Definition of blow noun from the Oxford Advanced Learner's Dictionary



    BrE BrE//bləʊ//
    ; NAmE NAmE//bloʊ//
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  1. 1  a hard hit with the hand, a weapon, etc. She received a severe blow on the head. He was knocked out by a single blow to the head. The two men were exchanging blows. He landed a blow on Hill's nose.
  2. 2  blow (to somebody/something) a sudden event which has damaging effects on somebody/something, causing sadness or disappointment Losing his job came as a terrible blow to him. It was a shattering blow to her pride. The new cuts will be seen as a crippling blow for people on low incomes. The recent bomb attacks are a serious blow for the peace process. see also body blow
  3. 3  the action of blowing Give your nose a good blow (= clear it completely). Try to put the candles out in one blow. I’ll give three blows on the whistle as a signal.
  4. Word Originnoun late Middle English: of unknown origin.Extra examples Give your nose a blow. He felt a stinging blow across the side of his face. He killed the man with a single blow of his cricket bat. He rained heavy blows on the old woman. He suffered a severe blow to the head. Her decision to leave home was a terrible blow to her parents. His defeat dealt a crushing blow to the party. It was the gardener who delivered the fatal blow. Jack caught him a glancing blow on the jaw. She aimed a blow at Lucy. She landed a nasty blow on his nose. The blow came at a meeting on Saturday. The blow knocked him to the ground. The blow landed on my right shoulder. The boys exchanged blows with the police. The children came to blows over the new toy. The force of the blow knocked him out. The man went down in a hail of blows. The news came as a bitter blow to the staff. a blow to the victim’s chest a mortal blow to British industry a nasty blow on the head to soften the blow of tax increases two blows of the axe Can you stay with Cathy tonight? She’s had a bit of a blow. Try to put the candles out on one blow.Idioms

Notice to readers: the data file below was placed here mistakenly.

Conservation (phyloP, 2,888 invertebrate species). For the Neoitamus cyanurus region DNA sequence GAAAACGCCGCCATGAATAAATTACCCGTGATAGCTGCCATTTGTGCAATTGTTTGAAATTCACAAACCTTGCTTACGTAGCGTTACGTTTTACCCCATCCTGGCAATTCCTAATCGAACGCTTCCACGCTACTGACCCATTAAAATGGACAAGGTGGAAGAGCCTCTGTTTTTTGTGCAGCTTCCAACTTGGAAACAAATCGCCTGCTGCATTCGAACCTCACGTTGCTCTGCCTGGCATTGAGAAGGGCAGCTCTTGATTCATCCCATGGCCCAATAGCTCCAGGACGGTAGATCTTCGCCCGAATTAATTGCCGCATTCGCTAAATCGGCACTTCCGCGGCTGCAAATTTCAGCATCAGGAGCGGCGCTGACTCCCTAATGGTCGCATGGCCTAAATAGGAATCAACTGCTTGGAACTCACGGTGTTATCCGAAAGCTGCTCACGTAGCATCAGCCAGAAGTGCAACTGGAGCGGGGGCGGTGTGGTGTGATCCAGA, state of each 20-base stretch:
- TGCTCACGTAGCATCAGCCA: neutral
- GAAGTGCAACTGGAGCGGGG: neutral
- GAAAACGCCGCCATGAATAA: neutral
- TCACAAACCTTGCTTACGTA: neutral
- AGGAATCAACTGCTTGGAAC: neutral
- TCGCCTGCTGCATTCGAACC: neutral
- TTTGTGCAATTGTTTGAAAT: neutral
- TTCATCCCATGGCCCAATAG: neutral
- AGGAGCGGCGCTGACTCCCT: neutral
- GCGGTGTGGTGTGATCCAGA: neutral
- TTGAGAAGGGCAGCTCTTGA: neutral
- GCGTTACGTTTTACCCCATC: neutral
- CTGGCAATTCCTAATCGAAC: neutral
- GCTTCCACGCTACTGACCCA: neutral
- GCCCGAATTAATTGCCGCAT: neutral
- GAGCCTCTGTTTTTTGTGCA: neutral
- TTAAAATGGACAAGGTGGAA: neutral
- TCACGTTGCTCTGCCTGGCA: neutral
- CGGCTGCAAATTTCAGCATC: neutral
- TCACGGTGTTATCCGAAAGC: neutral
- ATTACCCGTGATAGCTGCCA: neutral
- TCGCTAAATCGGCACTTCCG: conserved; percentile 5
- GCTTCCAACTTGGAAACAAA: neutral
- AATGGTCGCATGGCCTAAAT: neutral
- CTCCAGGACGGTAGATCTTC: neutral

a blow-by-blow account, description, etc. (of something)
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    (informal) a description of an event which gives you all the details in the order in which they happen He insisted on giving us a blow-by-blow account of what had happened.
    come to blows (over something)
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    to start fighting because of something We almost came to blows over what colour the new carpet should be.
      deal somebody/something a blow, deal a blow to somebody/something (formal)
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    1. 1to be very shocking or harmful to somebody/something Her sudden death dealt a blow to the whole country.
    2. 2to hit somebody/something
    soften/cushion the blow
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    to make something that is unpleasant seem less unpleasant and easier to accept
    strike a blow for/against/at something
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    to do something in support of/against a belief, principle, etc. He felt that they had struck a blow for democracy.
See the Oxford Advanced American Dictionary entry: blow